Dynamic Modeling Of Lane Distribution Impact In Complex Freeways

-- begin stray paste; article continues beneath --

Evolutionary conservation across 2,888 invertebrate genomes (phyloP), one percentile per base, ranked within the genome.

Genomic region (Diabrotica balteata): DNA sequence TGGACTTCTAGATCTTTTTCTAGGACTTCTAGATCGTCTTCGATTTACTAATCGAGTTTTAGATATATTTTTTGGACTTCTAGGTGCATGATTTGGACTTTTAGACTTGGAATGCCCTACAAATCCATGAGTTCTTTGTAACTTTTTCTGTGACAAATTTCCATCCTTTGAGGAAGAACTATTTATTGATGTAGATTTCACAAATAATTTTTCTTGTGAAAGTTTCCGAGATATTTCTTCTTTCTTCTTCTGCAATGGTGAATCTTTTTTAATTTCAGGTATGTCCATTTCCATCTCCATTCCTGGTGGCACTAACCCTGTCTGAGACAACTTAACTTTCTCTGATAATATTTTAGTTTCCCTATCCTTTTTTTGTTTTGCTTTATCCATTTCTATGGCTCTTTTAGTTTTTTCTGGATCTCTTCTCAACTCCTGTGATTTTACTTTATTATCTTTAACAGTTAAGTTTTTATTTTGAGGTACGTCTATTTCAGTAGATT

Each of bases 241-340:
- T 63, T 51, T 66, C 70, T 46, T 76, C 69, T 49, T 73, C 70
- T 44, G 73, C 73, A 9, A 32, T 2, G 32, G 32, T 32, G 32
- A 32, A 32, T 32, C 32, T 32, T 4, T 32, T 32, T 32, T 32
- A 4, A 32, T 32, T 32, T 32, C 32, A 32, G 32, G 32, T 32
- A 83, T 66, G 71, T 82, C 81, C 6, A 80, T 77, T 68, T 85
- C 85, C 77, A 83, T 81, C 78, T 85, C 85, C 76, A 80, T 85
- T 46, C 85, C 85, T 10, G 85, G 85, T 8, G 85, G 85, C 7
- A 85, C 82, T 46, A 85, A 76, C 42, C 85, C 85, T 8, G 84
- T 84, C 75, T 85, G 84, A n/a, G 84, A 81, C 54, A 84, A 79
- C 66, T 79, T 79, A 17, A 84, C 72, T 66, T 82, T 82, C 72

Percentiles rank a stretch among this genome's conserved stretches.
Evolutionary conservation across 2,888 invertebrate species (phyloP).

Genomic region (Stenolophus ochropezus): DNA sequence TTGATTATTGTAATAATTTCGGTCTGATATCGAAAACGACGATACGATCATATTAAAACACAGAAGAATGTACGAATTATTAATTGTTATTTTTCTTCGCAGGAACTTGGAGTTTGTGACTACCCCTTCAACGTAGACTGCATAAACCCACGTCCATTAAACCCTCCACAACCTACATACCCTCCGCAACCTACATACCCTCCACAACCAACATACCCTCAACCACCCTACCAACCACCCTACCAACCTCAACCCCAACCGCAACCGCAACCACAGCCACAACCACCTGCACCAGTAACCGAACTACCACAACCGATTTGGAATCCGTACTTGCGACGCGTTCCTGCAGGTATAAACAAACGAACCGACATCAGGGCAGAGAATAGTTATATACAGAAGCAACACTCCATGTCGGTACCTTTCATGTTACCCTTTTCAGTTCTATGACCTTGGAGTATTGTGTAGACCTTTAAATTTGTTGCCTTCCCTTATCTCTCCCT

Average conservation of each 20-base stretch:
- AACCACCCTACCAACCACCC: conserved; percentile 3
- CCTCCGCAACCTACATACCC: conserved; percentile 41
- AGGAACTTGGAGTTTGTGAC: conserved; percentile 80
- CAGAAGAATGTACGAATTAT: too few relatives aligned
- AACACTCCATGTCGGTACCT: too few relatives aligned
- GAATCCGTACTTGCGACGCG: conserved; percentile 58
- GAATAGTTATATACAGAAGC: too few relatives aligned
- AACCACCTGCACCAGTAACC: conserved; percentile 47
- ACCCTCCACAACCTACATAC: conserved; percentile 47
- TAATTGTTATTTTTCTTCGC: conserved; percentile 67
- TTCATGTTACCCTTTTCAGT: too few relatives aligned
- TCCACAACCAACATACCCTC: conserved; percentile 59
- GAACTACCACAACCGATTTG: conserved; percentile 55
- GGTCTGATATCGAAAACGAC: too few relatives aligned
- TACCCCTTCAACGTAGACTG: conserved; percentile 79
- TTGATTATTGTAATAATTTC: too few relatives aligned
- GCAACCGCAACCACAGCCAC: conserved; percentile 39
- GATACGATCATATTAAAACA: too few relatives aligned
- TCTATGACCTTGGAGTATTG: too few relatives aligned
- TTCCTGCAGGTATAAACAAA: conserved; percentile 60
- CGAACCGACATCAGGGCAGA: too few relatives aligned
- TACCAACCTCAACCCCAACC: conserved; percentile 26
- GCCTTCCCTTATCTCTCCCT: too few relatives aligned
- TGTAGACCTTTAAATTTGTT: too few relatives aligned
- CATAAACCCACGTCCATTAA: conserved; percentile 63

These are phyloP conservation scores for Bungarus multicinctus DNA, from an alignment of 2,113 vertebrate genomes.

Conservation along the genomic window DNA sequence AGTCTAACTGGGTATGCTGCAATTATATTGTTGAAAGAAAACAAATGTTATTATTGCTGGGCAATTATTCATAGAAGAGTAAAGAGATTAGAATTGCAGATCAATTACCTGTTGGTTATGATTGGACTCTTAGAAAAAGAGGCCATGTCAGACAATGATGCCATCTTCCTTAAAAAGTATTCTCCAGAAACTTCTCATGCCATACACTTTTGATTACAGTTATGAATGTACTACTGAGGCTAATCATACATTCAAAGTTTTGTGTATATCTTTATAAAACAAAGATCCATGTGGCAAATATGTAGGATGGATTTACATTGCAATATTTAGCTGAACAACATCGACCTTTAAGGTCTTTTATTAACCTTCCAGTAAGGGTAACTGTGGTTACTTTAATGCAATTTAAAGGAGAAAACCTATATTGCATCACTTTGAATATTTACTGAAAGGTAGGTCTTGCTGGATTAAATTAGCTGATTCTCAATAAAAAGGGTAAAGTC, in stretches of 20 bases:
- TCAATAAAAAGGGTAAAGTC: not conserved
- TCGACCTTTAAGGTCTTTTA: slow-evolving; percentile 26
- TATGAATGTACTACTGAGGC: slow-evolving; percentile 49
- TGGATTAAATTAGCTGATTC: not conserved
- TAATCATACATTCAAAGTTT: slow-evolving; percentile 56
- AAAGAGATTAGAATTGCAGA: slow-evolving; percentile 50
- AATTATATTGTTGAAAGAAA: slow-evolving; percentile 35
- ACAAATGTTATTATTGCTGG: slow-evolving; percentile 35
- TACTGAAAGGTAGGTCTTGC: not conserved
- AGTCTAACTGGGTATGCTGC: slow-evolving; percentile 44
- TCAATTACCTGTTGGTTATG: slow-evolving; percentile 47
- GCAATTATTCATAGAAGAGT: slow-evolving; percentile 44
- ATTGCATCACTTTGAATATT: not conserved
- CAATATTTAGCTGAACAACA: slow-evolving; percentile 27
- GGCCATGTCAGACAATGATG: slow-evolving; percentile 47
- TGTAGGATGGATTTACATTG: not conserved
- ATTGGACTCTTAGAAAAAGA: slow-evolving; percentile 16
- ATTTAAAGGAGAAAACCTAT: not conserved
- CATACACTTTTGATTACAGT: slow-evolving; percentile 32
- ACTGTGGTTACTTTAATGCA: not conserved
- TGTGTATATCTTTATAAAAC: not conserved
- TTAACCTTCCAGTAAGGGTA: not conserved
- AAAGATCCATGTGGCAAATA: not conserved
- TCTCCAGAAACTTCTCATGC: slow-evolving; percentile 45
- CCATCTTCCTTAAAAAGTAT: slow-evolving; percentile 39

Traffic dynamics have been the focal point of research aiming to provide a better understanding of traffic phenomena and to be integrated in traffic management for recurrent congestion. The aim of the study is to ameliorate complex highway and/or freeway networks performance by forecasting traffic regimes based on lane vehicle allocation, traffic characteristics and their synergies on impending traffic conditions for control and modeling purposes. In order to define the prevailing traffic regimes, model-based Bayesian clustering was employed on flow-density relationships for exploratory data mining. In addition, the stochastic cluster analysis was invoked to uncover the time span of morning and evening peak hours, refining and reducing the input data space and enhancing noise reduction. On the contrary to distance-based clustering, in a preliminary phase, two explicit homogeneous groups (congested/not congested regimes for morning and evening peak hours) were probabilistically determined via the Bayesian propositional logic, regarding the number of existing regimes as well as the peak hours period. With this approach, a metric cluster definition was avoided, as two hypotheses were formed, represented by two models. The null hypothesis H_0:κ=1, with κ the true unknown number of clusters, is examined versus the hypothesis H_1: κ=k, with k a pre-specified number of clusters. Assuming that each model is equally likely to be expressed, the posterior probability of null hypothesis was estimated, thus the Bayesian factor (BF) included, with small values signalizing evidence against H_0. To approximate the BF, Markov chain Monte Carlo (MCMC) techniques were evoked. Partitioned sampling from the mixture distribution of traffic flow and density was obtained through the Metropolis-Hastings algorithm, so as to constraint the draws to high probability areas. Based on the optimised reduced data space of the respective regimes, piecewise/segmented modeling was introduced to address the parameterization of network dynamics. Piecewise models were studied to delineate stream patterns, as they are additive models that inherit linear models properties, enhancing thus description’s flexibility. Lane vehicle allocation and spatiotemporal variables were provided as representative parameters of driver’s behaviour (Table 1), where lddrR is the lane density distribution ratio of the right lane, lddrL the lane density distribution ratio of the left lane, ΔVMR-ML the speed difference between median right and median left lane, ΔVMR-R the speed difference between median right and right lane, ΔVML-L the speed difference between median left and left lane, and kR, kL, kMR, kML the density of the right, left, median right and median left lanes respectively. Initially, static models were developed, for both peak and off peak hours, with the lane density distribution ratio (LDDR) as response variable, as well as the differences of speed per adjacent and non-adjacent lanes and lane density. The proposed models indicated strong precision, particularly for off-peak hours. However, potentially, the fluctuating behaviour within traffic states transitions during peak hours, led to a dynamic modeling approach with time-related parameters. The persistence on lane scale yielded significant improvement on accuracy, confirming the aforementioned presumption. The models’ assessment was conducted with empirical data from a complex freeway network, with successive on and off ramps and four to six lanes per direction in the mainline (Fig. 1), that features pronounced congested condition during peak hours. The study site is located in district 11 of San Diego County, U.S. (I5-N and I5-S). The traffic dataset was consisted of aggregated measurements (intervals of Δt=5 min), of flow, speed and occupancy per lane, and it is part of the Caltrans Performance Measurement System (PeMS). Further on this on-going study, several types of networks will be evaluated either with ITS control policies or deprived, aiming to assess the stationarity of the static and dynamic models.